Among Steve Jobs's keynote presentation in the 1997 Macworld Expo, not long after his come back to Apple, he announced that Apple would be entering into a partnership with Microsoft.
The partnership included a five-year commitment from Microsoft to release Microsoft Office and Internet Explorer for Macintosh as well as a $150 million investment in Apple, and an agreement to settle disputes claiming Microsoft Windows' infringed Apple's patents.
This was when Microsoft rescued its future nemesis, breathing new life into the struggling Silicon Alley icon. As Jobs got the cash, in return, Microsoft received non-voting shares on Apple.
Bill Gates appeared on screen using a satellite communication and further explained Microsoft's plans in developing software for Mac.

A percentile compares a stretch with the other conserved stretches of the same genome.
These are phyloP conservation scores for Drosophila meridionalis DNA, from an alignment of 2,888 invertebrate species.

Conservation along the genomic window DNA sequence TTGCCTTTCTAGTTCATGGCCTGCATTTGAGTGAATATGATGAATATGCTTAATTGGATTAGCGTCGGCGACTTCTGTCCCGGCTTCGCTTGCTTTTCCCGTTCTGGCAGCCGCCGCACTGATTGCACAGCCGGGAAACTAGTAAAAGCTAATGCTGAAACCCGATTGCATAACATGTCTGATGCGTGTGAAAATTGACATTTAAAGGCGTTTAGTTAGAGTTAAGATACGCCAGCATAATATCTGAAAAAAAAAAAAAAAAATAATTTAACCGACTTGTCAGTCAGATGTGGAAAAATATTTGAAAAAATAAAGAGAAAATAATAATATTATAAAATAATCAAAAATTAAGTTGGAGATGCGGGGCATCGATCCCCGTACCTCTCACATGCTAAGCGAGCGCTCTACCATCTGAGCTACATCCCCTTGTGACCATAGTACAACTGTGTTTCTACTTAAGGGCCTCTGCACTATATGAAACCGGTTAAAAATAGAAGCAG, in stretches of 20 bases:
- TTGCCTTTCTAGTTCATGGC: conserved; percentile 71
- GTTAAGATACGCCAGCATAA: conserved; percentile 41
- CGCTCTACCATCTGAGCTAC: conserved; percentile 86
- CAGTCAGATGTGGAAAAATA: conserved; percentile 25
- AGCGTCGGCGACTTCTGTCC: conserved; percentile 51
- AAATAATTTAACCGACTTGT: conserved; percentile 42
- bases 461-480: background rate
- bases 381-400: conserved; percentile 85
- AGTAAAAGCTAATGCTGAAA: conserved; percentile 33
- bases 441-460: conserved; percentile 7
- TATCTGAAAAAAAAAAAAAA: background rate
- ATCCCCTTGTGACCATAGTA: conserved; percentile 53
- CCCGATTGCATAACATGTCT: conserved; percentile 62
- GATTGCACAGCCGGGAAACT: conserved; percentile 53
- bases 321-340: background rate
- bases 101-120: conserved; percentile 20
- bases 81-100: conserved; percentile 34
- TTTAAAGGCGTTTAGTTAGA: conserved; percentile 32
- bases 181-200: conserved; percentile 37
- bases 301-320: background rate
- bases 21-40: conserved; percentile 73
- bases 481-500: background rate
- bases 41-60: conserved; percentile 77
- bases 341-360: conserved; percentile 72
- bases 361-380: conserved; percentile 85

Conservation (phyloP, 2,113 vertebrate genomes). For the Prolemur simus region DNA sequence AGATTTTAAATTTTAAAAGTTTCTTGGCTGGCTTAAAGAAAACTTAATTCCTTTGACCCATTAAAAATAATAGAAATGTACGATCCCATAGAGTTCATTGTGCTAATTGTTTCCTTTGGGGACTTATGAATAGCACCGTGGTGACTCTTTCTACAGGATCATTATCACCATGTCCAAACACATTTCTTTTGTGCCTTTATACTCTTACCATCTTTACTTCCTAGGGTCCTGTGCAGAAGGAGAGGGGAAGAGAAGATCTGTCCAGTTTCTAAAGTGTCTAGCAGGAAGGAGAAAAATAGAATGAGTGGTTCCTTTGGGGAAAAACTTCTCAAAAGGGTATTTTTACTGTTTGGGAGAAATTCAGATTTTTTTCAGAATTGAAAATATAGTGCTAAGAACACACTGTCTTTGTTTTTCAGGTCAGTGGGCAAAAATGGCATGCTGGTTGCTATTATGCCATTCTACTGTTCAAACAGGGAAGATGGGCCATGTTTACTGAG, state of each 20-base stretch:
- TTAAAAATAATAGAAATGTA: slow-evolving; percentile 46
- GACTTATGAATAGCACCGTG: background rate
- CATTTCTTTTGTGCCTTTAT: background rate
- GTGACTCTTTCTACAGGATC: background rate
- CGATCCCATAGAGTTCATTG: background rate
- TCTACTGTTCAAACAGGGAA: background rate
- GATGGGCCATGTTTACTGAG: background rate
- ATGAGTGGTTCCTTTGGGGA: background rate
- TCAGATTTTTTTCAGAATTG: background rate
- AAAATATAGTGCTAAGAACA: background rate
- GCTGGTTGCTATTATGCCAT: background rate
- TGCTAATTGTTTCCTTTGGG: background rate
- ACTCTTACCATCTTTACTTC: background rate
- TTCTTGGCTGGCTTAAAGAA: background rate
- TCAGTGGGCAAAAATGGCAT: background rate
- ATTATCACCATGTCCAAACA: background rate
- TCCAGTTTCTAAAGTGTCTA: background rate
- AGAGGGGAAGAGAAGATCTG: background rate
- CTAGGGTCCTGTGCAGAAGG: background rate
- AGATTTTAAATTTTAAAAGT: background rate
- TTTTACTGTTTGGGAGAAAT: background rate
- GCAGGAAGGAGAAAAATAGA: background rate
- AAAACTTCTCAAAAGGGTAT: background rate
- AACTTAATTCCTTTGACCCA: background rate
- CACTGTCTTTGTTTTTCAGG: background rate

With the money in hand, Apple quickly streamlined its operation, narrowing its product lines from 15 to 4. Licensing deals that enabled other manufacturers to undercut Apple with Mac clones were terminated, and operating costs were cut to nearly a half.
Sales were unified, and marketing was focused on a single message - the "Think Different" campaign.
Within months, Apple was back on track.
This started a saying that said Apple needed Steve Jobs, more than he needed Apple.
In an interview in later years when both companies have heightened to their peak, Jobs once attempted to soothe fans, saying that "We have to let go of a few notions here. We have to let go of the notion that for Apple to win, Microsoft needs to lose."